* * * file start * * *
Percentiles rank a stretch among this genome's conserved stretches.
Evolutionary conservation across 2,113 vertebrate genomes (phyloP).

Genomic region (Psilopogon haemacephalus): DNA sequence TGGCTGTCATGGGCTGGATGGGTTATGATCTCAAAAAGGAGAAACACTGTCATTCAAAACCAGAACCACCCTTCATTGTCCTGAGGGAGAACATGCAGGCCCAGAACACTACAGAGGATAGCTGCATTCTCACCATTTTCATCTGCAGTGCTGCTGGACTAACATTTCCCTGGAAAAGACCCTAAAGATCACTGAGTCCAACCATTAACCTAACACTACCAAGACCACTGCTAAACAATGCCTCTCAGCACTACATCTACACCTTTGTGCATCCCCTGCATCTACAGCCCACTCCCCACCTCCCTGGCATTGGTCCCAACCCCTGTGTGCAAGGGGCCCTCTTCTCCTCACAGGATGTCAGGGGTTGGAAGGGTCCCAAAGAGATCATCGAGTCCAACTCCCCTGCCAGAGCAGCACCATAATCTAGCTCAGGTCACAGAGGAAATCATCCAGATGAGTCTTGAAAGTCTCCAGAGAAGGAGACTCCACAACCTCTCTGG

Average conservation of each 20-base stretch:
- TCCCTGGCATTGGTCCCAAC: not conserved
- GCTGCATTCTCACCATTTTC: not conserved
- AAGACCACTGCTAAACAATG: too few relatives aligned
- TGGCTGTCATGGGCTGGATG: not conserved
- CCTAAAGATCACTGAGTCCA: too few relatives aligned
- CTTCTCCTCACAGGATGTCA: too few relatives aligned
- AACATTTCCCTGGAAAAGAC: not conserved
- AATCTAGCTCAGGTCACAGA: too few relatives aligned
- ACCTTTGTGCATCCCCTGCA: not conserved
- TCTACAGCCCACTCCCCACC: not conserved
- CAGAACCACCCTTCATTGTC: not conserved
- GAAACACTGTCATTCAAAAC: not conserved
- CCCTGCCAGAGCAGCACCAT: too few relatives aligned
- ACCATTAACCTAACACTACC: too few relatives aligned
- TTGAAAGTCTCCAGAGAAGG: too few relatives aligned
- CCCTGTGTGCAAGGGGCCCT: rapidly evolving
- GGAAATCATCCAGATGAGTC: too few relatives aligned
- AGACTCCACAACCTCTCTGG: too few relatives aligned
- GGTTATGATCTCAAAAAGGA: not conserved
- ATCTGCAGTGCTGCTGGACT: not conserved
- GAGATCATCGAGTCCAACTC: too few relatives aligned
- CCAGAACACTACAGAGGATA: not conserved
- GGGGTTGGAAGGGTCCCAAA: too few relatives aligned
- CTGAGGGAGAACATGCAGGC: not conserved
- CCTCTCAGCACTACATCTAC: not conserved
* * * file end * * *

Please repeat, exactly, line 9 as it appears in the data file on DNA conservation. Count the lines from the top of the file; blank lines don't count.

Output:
- CCTAAAGATCACTGAGTCCA: too few relatives aligned